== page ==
Diabetes Management and Prevention
In the United States, 34.2 million people (about 1 in 10) have diabetes. Rural populations have higher rates of diabetes and lower rates of participation in diabetes self-management education and support (DSMES) compared to residents of urban areas.
DSMES services help people manage their diabetes by eating healthy food, being active, checking their blood sugar, taking medicines, and handling stress. DSMES improves health and reduces diabetes complications and can be cost-effective or cost-saving for employers, insurers, and the US health care system. However, 62% of rural counties don’t have DSMES services.
In 2012, the Eastern Montana Telemedicine Network began a DSMES initiative called Promoting Realistic Individual Self-Management. This initiative included a 3-year telehealth component conducted in five rural clinics, each serving 30 to 300 patients with diabetes each year. Among participating patients, 61% reported that they were checking their blood sugar correctly after 6 months, compared to 31% before the program started. In addition, 29% said they were following an appropriate diet, compared to 8% before the program.
The CDC-led National Diabetes Prevention Program (National DPP) is a public-private partnership working to build a nationwide system to deliver an affordable, evidence-based lifestyle change program to prevent or delay type 2 diabetes. Programs can be delivered in person or online, and online programs allow more access and flexibility. About 200 programs are available online.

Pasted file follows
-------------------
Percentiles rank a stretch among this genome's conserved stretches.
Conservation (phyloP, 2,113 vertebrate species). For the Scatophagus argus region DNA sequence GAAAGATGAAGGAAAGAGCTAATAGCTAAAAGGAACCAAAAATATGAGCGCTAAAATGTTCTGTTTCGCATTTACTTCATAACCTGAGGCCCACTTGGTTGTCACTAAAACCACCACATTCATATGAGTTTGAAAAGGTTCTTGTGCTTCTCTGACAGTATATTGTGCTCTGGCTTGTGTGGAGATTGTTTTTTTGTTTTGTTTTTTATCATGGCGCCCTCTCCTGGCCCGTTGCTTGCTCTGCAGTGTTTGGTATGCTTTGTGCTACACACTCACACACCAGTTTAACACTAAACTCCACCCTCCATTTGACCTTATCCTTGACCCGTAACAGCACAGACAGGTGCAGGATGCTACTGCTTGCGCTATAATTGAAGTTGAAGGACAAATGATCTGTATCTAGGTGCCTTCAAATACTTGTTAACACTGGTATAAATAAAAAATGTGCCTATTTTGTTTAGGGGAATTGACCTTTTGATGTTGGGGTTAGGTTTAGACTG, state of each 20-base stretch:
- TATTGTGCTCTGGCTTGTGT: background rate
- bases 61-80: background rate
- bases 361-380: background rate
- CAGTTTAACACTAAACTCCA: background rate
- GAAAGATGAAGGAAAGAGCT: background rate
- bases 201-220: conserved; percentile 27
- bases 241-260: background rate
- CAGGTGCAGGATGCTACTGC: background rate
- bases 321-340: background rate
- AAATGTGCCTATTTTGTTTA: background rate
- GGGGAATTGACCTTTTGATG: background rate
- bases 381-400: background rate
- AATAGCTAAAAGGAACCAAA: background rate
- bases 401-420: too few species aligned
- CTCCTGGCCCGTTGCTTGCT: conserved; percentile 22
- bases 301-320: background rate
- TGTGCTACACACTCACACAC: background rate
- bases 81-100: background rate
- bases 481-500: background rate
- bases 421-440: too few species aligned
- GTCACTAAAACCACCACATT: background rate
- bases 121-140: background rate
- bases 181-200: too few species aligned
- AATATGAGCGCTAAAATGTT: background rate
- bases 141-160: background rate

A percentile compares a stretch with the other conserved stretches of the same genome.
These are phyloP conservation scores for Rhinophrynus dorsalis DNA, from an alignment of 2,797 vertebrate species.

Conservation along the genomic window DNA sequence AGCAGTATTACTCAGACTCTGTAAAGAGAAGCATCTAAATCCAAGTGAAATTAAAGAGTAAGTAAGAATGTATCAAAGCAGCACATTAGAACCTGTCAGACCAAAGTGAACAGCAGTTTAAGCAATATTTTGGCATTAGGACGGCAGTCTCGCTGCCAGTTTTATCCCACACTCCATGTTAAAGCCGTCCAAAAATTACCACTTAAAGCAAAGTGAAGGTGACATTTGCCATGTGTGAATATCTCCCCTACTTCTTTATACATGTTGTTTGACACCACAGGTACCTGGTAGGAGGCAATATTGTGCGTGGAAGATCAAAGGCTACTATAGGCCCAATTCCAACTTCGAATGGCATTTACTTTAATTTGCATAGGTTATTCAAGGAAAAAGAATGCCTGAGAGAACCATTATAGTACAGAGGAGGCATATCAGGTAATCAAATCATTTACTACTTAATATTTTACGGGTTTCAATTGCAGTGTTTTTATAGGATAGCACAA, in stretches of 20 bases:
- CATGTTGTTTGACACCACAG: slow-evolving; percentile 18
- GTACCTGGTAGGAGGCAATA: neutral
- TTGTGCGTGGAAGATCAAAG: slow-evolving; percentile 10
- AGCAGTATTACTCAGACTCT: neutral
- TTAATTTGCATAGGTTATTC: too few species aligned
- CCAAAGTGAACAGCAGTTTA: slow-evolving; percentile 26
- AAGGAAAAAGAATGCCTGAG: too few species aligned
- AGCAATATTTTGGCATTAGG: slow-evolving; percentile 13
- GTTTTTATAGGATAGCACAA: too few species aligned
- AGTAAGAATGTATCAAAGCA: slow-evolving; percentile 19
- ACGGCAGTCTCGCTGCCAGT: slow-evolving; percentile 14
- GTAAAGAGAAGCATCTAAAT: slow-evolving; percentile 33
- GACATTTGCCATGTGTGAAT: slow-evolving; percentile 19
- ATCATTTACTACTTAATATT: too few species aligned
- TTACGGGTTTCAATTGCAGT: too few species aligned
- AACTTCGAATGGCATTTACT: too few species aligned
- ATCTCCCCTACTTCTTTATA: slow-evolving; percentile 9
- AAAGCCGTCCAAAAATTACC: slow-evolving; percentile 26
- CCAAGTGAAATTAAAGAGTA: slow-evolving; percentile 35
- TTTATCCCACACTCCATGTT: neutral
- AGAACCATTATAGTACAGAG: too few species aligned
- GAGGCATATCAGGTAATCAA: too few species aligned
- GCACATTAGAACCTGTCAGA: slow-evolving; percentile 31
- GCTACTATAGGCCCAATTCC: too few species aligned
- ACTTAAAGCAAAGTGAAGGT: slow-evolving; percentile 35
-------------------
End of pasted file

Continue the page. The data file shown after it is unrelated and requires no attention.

The National DPP lifestyle change program can also be delivered by telehealth. For example, the Montana Department of Health and Human Services worked with Holy Rosary Healthcare of Miles City to start a telehealth pilot in eight remote communities.
From 2008 to 2015, almost 900 participants were enrolled in the pilot program, 29% of them at telehealth sites that connected to “host sites” through video conferencing. An evaluation of the program showed that weight loss and participation rates were the same for telehealth and in-person participants and suggested that telehealth delivery could increase access and participation.